CINCINNATI -- Cincinnati's police chief has officially been on the job one year, and while crime is down and officer morale is up, Eliot Isaac says there is still work to be done.
When Isaac took the oath at the Freedom Center a year ago, he promised transparency, responsiveness and collaboration. Wednesday, he said he believes the department is on the right track now.
The chief added he is especially proud of one thing he's accomplished since taking over from Jeffrey Blackwell as the city's top cop: relationships, both internally and externally.
"A year ago, there was a lot of turmoil in the department," Isaac said. "People weren't feeling well and there was a lot of different tension. I think we've come together and we've got good relations in the community and we're continuing to build upon that."
Police union President Sgt. Dan Hils said he and Isaac don't agree on everything, but he still "couldn't be happier with the chief."
"We know that you're dealing with somebody that has a fair mindset, thinks through things, doesn't react, doesn't seem to be doing things because of ego or because of a sense of entitlement or anything like that," Hils said. "He's a thoughtful person and we get along well."
Body cameras and new police cars have been brought online under Isaac's watch, with new in-car computers to come next year. Also, the ShotSpotter audio gunfire detection and location system should be in place in 2017.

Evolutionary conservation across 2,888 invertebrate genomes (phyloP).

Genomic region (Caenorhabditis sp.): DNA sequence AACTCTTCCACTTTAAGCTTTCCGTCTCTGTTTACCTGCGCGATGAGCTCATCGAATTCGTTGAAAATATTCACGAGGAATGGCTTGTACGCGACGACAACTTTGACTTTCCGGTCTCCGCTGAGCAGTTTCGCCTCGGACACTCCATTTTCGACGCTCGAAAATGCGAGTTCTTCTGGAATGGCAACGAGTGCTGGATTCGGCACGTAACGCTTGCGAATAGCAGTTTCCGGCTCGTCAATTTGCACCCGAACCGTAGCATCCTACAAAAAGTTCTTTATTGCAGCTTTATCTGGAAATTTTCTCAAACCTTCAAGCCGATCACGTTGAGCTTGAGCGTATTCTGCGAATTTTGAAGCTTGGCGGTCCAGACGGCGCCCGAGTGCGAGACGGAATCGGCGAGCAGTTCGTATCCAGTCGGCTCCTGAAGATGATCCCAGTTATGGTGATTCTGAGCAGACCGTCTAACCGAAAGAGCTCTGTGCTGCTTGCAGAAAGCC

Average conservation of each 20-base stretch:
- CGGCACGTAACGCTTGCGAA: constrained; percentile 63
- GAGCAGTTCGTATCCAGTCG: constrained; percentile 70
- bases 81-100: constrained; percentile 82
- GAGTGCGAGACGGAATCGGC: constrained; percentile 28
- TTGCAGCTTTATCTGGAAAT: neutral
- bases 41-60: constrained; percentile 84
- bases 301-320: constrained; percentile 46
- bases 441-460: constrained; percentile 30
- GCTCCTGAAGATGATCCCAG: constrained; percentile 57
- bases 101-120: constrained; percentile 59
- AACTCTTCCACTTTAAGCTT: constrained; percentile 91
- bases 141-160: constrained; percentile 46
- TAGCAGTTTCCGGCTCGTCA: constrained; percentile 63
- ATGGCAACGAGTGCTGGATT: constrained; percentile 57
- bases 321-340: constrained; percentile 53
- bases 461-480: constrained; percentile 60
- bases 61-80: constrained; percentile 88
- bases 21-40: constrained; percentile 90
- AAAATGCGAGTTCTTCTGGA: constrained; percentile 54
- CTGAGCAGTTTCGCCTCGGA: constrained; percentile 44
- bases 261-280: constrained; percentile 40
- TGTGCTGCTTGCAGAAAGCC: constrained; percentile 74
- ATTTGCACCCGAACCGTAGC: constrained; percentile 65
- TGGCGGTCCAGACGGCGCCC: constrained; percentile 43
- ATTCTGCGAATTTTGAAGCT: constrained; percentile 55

"We've invested in some technology," Isaac said. "We're continuing to invest in that...We hope to really do some special things there."
With the improved relationships and new technology, Isaac hopes to grow the department's efforts against violent crime.
"We've had some positive results, but we're going to continue to do that," he said.
In the first five months of the year, most types of violent crime and property crime were down. And while police have faced problems like a rash of hundreds of overdoses, Isaac rated the department a B+. He said there's still room to grow the department's "community partners."
"I think we've done some positive things here, and we're focused and we're continuing to try to do what we can to do it collaboratively," Isaac said. "We've had a lot of great work by our partners across the city. I just can't stress that enough. It's not just the Cincinnati police. The support and effort that the community provides is critical."
Local community leaders were positive about Isaac's leadership in the department.
"I love the way he hasn't rushed in and made wholesale changes across the board -- 'We're going to fix this and fix that,'" Pastor Peterson Mingo said. "No, he took a closer look at that from his new position and decided there were some things that didn't need attention as others did."
Going forward, Isaac committed to the same promises he made when he began as chief.
"We're going to continue to be transparent. We're going to continue to be responsive," he said. "We're going to continue to be collaborative."